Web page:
We have documented other gatherings—religious, non-religious and political—which are much larger. Why were they not mentioned in the media? The Tablighi Jamaat is a grass-roots Islamic reform movement started in 1927 in Delhi. It focuses on spreading the religion and not the political aspect of Islam. The Tablighi Jamaat has many congregations around the world, one of which was in India between March 8 and 17, 2020. All foreign participants entered with legal visas and the government was aware of the meeting. Until the lockdown, the Central government maintained that the COVID situation was not a health emergency. Until then the Tablighi was out of the picture. When the lockdown was announced, things took a bizarre turn.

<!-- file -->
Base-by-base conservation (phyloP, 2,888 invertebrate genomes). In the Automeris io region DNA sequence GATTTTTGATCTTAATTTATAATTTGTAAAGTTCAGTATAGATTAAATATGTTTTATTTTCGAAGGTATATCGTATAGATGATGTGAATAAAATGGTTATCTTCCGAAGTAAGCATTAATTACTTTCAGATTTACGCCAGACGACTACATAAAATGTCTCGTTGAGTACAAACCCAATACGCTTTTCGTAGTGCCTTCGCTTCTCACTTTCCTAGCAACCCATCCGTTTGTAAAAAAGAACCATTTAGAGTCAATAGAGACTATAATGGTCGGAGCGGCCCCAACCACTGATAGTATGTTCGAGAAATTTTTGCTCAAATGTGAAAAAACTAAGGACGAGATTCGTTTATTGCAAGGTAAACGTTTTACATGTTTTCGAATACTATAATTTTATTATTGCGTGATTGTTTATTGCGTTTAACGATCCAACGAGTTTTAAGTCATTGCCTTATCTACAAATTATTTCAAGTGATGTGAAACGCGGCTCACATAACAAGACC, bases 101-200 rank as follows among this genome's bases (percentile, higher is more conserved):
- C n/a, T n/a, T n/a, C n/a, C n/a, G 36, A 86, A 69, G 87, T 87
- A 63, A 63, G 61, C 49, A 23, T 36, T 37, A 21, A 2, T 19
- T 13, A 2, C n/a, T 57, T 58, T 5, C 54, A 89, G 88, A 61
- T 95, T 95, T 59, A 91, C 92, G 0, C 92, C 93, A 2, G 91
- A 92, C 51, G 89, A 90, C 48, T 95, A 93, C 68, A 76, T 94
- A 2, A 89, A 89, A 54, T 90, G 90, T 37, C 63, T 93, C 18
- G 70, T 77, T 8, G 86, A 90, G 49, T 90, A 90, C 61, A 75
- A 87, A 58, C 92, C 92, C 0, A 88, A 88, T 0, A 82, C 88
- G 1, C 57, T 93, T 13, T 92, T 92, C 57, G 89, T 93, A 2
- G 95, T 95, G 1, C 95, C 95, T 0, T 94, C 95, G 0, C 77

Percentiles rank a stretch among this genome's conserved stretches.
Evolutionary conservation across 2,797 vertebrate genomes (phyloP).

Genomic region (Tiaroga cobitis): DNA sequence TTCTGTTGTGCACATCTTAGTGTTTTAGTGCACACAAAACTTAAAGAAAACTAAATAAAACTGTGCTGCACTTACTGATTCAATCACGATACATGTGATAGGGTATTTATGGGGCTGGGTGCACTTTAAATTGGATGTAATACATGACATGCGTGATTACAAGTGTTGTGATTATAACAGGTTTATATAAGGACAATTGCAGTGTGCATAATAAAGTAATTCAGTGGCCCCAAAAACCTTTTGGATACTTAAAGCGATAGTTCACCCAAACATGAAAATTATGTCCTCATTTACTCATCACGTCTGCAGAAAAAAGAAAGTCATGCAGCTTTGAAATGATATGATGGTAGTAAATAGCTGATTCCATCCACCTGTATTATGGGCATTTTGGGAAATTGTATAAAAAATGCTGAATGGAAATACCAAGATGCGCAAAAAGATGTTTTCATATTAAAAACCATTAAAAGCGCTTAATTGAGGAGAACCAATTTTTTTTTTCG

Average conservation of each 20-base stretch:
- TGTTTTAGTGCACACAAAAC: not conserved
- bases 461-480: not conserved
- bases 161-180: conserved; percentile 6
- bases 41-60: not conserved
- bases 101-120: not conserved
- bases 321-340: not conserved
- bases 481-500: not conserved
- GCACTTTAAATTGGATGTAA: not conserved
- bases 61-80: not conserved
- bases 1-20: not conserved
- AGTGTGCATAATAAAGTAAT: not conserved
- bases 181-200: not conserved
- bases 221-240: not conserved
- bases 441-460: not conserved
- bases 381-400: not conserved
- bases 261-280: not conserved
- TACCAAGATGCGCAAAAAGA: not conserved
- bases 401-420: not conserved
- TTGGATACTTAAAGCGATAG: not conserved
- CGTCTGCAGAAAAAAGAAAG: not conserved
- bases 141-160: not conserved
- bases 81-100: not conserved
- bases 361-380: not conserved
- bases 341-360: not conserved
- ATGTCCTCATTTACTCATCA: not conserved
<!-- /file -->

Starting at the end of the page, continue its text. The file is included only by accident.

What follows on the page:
Also read: Targeting a community

The National Security Agency (NSA) was sent to convince people at the Markaz to get tested as it was reported that members were resisting testing and quarantine. None of this was true. It began to give a completely different picture, and the scapegoating began. With television channels and even reputed national dailies and magazines using language such as “113 people hiding in 8 mosques” or “COVID-19: 600 foreign Tablighi Jamaat workers found hiding across Delhi, and counting”, the narrative began to change.